Because I'm still too angry to post on this
The attack on the UN post in south Lebanon is a very sinister development, writes Tom Clonan
Tuesday's destruction by the Israeli Defence Forces (IDF) of the UN observation post at Khiam (OP Khiam) - occupied just 48 hours prior to the attack by Irish officers - is a very sinister development in the conflict in Lebanon and raises serious questions about the integrity and intent of Israeli military commanders in the area.
Any objective inquiry - however cursory - by the UN or the IDF into OP Khiam's destruction and the death of four unarmed UN observers deployed there will of necessity bring IDF claims that the destruction was "accidental" under sceptical and hostile scrutiny.
The UN OP at Khiam, like all UN positions in south Lebanon was very clearly identifiable as a UN post. It would have had the letters "UN" clearly painted - several feet high - on the north, south, east and west facing blast-walls and sides of the compound.
The UN designation would also have been clearly visible on the roof of the white-painted installation. This lettering would have been clear to the naked eye for many miles around the Khiam compound.
In addition, as an OP, Khiam - sited on high ground - would have been a very prominent, high-visibility feature on the landscape. Having been in situ for at least three decades, OPs such as Khiam are referred to by the military as "Known Points" or "KPs".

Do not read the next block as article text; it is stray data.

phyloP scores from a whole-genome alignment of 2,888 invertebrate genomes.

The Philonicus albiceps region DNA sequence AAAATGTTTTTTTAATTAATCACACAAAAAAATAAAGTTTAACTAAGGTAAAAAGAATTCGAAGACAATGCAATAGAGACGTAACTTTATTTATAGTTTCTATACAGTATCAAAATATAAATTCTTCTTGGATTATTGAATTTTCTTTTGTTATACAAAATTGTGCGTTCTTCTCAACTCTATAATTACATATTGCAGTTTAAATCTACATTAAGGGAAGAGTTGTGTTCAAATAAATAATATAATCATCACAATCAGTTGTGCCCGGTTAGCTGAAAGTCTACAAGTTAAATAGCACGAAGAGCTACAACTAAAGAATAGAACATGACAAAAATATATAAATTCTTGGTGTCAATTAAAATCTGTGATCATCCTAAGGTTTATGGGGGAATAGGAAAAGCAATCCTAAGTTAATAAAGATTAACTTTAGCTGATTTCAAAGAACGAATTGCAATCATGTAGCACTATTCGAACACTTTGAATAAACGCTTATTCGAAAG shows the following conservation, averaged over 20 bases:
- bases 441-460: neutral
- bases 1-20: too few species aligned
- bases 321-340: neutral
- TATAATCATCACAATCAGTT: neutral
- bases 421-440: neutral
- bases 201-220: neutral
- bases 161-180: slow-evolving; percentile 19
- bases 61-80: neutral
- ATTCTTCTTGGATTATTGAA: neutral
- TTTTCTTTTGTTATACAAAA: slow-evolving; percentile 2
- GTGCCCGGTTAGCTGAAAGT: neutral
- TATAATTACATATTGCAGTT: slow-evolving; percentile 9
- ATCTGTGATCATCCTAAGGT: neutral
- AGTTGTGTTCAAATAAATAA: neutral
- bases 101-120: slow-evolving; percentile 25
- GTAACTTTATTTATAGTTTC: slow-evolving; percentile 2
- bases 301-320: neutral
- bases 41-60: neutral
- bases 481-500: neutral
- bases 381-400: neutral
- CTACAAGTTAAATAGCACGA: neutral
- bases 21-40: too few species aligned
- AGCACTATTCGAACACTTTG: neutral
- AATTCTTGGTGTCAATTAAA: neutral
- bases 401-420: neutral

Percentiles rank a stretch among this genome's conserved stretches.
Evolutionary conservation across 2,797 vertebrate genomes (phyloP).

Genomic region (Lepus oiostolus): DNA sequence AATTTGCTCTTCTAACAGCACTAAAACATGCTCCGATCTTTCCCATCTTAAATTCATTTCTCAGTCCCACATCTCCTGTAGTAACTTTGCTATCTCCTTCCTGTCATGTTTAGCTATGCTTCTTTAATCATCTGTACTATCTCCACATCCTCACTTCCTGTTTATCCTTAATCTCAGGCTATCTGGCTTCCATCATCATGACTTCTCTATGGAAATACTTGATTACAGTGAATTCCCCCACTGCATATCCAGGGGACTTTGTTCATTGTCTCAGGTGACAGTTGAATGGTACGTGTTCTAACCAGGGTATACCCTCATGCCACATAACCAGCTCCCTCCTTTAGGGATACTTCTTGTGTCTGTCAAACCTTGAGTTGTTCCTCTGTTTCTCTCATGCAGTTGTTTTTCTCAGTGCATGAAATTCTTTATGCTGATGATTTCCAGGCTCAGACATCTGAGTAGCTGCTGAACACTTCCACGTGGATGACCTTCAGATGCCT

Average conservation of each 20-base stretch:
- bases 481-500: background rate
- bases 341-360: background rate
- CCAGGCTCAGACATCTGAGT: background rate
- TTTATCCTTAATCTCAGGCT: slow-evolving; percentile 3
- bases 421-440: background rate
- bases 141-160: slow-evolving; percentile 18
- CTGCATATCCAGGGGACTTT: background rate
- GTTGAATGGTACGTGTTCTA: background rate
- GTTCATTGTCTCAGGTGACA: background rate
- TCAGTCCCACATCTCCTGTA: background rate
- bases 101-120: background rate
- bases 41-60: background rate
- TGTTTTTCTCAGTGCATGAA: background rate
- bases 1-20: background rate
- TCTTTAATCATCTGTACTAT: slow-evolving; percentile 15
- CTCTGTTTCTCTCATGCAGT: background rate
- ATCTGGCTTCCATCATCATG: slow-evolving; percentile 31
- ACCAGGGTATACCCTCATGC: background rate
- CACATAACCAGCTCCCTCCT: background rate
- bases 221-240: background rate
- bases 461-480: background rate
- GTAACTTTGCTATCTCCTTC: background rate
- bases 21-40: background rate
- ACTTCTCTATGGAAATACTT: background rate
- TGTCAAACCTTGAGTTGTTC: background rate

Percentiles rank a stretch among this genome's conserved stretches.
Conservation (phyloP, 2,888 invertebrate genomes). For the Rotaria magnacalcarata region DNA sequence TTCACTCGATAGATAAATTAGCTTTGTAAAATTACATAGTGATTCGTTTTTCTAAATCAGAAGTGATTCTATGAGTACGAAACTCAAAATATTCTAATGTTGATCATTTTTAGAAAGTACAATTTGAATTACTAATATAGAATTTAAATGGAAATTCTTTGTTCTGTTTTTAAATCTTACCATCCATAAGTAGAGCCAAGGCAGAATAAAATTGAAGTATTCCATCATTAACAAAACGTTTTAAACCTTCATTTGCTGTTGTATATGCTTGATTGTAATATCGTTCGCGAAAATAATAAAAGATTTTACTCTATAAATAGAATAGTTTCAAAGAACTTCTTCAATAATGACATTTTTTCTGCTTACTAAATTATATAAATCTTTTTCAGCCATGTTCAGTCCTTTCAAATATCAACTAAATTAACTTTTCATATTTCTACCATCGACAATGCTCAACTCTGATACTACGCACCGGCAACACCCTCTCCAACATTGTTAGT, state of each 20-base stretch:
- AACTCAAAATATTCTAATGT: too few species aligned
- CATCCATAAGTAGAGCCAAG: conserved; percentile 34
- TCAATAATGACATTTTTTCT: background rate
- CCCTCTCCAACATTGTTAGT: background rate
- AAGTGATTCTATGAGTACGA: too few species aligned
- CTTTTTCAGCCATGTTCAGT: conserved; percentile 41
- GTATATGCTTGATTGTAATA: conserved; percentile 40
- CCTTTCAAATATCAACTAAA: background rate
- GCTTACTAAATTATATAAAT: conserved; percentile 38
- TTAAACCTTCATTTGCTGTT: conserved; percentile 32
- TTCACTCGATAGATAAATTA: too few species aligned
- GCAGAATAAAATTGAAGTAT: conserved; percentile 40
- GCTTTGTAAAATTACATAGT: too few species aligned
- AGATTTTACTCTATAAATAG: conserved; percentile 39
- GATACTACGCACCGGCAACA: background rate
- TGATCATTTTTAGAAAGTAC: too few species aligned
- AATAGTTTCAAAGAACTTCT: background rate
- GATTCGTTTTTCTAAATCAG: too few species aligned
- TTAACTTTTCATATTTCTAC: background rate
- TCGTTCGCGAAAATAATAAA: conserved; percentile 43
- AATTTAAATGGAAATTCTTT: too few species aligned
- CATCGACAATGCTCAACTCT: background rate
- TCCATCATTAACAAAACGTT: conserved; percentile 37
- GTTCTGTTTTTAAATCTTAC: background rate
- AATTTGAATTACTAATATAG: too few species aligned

UN posts such as OP Khiam have served as visual reference points in south Lebanon for UN troops as well as Hizbullah fighters and the IDF for almost 30 years. As a consequence, all such UN posts are clearly marked on UN and IDF tactical maps of the area, and are considered to be invaluable visual aides for the orientation of ground and airborne units in the vicinity.
At night, all UN posts are illuminated by searchlight powered by diesel generators located within the positions. During the current shelling, with most villages and the surrounding countryside in complete darkness, the UN posts are all the more clearly identifiable as the only illuminated structures in the area.
In addition, all IDF artillery units have 12-figure grid references for each UN position.
All Israeli Air Force squadrons would have similar detailed information on UN locations to include both grid references and electronically programmed GPS co-ordinates.
Having adjusted and bracketed missile and shell fire into this terrain for the past 30 years - from ground, sea and air - the IDF are fully aware, to the nearest metre, the exact location of each UN post in south Lebanon.
From eyewitness accounts, it would appear that OP Khiam was destroyed from the air - most likely by a F-16 fighter deploying a laser-guided 1,000kg bomb. During the previous 48 hours, OP Khiam had reported at least 14 "firings close" or direct hits on its position from Israeli forces. These incidents were brought to the attention of the IDF and emphasised by UN Force Commander Gen Alain Pellegrini to his Israeli military counterparts.
To claim - as the Israelis are currently claiming - that this attack was accidental stretches credibility to breaking point. The deliberate targeting of such a high profile and clearly identifiable UN post - the eyes and ears of the international community in south Lebanon - by guided missile, speaks of another agenda. This agenda is perhaps to drive the UN out of its OPs and to blind the international community to IDF activities in south Lebanon.
Dr Tom Clonan is The Irish Times Security Analyst. He lectures in the School of Media, DIT
© The Irish Times
(Tom Clonan is a former Captain in the Irish Defence Forces, and as such almost certainly is familiar with south Lebanon and UNIFIL - EWI)